Four examples of great portfolio/CV websites

Four examples of great portfolio/CV websites

Zoe Brown

Zoe Brown
26th April 2018

We’ve written before about the way the internet has changed recruitment, and one of the things it’s done for job candidates is made it easy to showcase work online. We’re not just talking about the extraordinarily creative CV sites that pop up from time to time (who can forget designer and developer Robby Leonardi’s video game-style interactive resume?). Certain kinds of job – particularly creative ones – require a portfolio, and today we’re looking at some fantastic examples to give you some inspiration for your own.

1. The graphic designer

You’d expect a graphic designer to have a great website, and that of freelancer Matt Hollands doesn’t disappoint. His sleek homepage immediately showcases an example of his design work in a striking way, with minimal copy ‘above the fold’ to detract from the flyer image.


Matt Hollands' homepage

The top navigation is simple yet effective, and I particularly love the “Start Your Project” call to action encouraging potential clients to get in touch. Scrolling down to find out more, the site is a great advert for the “Simple, honest and thoughtful” design that is his trademark.

Matt Hollands website

Matt’s portfolio is a simple tile layout, with titles and a link to more information appearing when you scroll over each one. Clicking to find out more, readers get lots of helpful insights into each project and Matt’s approach to it, such as this one on his work with Agile PR.


Matt's Portfolio

Further pages on Matt’s excellent site explain his approach to design in a simple step-by-step format and give potential clients more information about his background and services.

2. The photographer

We’ve looked before at great photography sites, but here’s another quick example. Photographer Matt Thomas specialises in several different kinds of photography, so he’s divided his portfolio of work into sections to make it easy for potential commercial clients to see what he could do for them.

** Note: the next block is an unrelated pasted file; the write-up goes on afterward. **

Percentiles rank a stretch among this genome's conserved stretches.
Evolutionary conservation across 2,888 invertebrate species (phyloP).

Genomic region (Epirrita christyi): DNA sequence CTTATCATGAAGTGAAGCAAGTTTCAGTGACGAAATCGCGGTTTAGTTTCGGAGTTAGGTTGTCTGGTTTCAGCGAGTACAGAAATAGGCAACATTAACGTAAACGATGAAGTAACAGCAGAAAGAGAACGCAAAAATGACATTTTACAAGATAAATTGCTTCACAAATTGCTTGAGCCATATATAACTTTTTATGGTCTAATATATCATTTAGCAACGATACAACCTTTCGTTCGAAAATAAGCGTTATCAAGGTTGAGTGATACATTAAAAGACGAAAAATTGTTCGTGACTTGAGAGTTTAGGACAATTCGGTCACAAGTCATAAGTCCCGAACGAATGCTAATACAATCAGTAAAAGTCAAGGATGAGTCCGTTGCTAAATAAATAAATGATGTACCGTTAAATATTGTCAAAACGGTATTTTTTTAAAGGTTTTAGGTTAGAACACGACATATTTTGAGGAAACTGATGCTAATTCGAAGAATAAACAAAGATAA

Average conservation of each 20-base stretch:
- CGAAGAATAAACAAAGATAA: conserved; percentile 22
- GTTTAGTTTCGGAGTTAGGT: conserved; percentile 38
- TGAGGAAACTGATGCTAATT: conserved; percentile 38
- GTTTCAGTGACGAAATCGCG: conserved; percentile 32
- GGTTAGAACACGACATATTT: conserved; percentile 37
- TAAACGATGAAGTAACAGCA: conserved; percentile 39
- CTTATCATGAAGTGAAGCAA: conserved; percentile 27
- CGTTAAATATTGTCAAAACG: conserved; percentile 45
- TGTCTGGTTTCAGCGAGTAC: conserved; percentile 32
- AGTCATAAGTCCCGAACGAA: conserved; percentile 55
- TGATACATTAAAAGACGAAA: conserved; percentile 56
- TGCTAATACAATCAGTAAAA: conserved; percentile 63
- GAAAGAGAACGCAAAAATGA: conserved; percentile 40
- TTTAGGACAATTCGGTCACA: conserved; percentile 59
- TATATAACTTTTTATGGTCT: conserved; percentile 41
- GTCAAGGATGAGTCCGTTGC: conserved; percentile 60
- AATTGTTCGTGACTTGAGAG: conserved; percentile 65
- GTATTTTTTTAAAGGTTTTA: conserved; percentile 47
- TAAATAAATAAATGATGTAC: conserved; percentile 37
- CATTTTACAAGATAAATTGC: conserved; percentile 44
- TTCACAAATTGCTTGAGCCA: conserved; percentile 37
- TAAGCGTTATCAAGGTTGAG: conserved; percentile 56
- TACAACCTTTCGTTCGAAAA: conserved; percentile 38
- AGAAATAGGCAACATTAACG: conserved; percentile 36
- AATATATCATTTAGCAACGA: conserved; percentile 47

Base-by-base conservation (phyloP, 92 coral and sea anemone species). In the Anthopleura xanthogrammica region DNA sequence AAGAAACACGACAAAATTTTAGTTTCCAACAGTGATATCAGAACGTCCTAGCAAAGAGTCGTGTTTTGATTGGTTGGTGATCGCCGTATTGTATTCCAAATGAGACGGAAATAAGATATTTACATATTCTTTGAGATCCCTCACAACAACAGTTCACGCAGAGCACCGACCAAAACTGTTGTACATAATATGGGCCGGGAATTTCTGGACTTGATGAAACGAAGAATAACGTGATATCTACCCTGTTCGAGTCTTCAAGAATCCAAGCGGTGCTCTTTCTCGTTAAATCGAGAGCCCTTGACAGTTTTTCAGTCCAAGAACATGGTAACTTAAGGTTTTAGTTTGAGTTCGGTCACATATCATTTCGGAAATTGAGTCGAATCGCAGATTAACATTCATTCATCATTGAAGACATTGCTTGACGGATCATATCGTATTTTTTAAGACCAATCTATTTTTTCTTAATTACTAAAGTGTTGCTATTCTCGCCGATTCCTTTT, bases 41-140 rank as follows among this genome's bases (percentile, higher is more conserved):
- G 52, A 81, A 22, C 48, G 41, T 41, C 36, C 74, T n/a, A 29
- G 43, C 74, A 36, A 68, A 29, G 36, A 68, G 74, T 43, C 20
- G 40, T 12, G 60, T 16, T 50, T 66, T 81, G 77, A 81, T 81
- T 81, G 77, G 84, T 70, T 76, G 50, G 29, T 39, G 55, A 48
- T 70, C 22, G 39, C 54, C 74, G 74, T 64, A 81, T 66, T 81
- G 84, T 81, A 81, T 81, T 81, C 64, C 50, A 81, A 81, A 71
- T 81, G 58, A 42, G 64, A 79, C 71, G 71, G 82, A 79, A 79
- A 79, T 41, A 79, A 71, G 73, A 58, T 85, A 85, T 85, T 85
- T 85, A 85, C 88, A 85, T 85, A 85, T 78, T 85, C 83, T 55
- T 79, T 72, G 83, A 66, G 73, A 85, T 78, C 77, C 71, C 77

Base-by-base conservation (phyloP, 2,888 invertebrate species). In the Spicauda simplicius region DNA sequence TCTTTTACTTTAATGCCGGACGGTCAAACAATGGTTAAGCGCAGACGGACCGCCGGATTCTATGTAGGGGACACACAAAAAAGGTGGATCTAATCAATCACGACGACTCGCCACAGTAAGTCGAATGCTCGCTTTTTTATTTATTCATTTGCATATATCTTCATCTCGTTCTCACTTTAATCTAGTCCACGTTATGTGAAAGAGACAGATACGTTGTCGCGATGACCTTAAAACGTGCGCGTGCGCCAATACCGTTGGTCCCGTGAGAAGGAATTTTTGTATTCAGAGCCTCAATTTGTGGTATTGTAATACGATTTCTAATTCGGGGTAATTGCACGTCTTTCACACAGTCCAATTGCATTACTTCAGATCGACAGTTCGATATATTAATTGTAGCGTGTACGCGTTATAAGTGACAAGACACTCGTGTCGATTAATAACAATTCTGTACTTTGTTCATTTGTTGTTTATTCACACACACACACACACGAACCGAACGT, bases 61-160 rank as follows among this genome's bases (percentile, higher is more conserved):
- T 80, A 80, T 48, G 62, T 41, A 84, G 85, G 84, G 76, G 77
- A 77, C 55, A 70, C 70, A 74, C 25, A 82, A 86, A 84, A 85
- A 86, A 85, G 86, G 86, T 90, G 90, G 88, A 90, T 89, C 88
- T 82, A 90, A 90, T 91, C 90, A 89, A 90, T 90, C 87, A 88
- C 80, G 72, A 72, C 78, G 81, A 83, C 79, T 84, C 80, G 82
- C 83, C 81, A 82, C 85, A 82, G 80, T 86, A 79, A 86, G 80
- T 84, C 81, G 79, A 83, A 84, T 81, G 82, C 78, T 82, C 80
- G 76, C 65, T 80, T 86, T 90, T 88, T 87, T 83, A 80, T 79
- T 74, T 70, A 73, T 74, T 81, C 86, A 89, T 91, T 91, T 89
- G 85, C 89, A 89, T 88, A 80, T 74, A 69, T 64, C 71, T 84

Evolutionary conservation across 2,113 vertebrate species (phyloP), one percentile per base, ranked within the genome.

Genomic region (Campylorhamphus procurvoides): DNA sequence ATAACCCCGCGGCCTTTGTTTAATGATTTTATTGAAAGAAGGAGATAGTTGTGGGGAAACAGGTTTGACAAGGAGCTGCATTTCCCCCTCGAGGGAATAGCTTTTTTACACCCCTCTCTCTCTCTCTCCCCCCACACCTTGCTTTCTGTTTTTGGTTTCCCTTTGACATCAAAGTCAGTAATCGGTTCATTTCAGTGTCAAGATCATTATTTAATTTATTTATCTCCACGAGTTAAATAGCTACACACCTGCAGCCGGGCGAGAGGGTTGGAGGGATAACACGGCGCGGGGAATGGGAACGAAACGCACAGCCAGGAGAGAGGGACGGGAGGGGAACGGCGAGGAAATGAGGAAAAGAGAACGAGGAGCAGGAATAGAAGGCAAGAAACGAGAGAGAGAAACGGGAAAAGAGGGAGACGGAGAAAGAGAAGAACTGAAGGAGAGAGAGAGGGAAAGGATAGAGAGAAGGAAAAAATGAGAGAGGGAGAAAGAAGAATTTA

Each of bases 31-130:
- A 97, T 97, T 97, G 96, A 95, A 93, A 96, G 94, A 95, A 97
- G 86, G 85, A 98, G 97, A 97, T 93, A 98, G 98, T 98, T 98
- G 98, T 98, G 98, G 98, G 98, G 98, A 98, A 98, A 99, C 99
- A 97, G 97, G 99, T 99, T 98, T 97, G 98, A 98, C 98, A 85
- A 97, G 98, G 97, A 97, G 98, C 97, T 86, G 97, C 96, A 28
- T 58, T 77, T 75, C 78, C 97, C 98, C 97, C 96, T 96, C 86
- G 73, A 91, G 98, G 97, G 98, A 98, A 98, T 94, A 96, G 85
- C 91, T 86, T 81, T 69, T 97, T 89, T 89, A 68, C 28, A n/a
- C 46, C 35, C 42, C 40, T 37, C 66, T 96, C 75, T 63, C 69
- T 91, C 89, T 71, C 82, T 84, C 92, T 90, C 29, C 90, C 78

Matt Thomas' portfolio

While the action sports, fitness and travel categories simply contain his images, which speak for themselves, he’s taken a different approach with the commercial photography section. Clicking on each one, you’re taken to further pages with lots more information about each project, including a section detailing the kind of equipment used.


Commercial Photography section

It’s a great way to showcase his expertise so that similar businesses can see they’re in professional hands.

3. The SEO consultant

While SEO consultancy isn’t creative in the way that photography or design are, it does still produce the requirement to showcase work done for clients. SEO consultant Gareth Bull does so in an engaging way in his portfolio, headlining the page with an impressive key statistic followed by the logos of clients he’s worked with.


Gareth Bull's clients page

Further down the page, the portfolio highlights some of the projects he’s worked on and the results he’s achieved. Statistics can be dry and difficult to present, but keeping each entry short and sweet – with just the main results highlighted, along with logos and illustrations – gets the information across in an easily digestible format.


Gareth Bull's Projects page

4. The composer

SEO isn’t the only industry for which it’s more of a challenge to present work in a visually engaging way. It’s the same for musicians – we saw some great examples in our previous post in this series – but particularly so for composers, who don’t always have the advantage of being able to fall back on pictures of themselves with their instruments, and whose work is more audio than visual.

Composer Claire Batchelor showcases her work with a simple and engagingly designed site with a homepage that takes potential clients to different sections of her portfolio of credits. Along the bottom is a list of big clients who’ve used her music, and simple sidebar navigation takes visitors to further pages with more information – her credits, about her and a contact page that includes lots of social media icons to make it easy to get in touch.


Claire Batchelor's homepage

Claire’s portfolio is the main focus, the links to it dominating the homepage. Clicking on the Adverts section, for example, embedded videos give visitors a flavour of her compositions for various adverts.


Claire Batchelor's Portfolio's page

Embedding videos breathes more life into her work than simply listing her credits (which are left to a separate page), impressively showcasing her skills while showing the big brands who’ve trusted her to compose music for them.

If you’ve been inspired to create a portfolio site of your own, get started with our online training and find out how to set up a website to showcase your skills to potential clients or employers.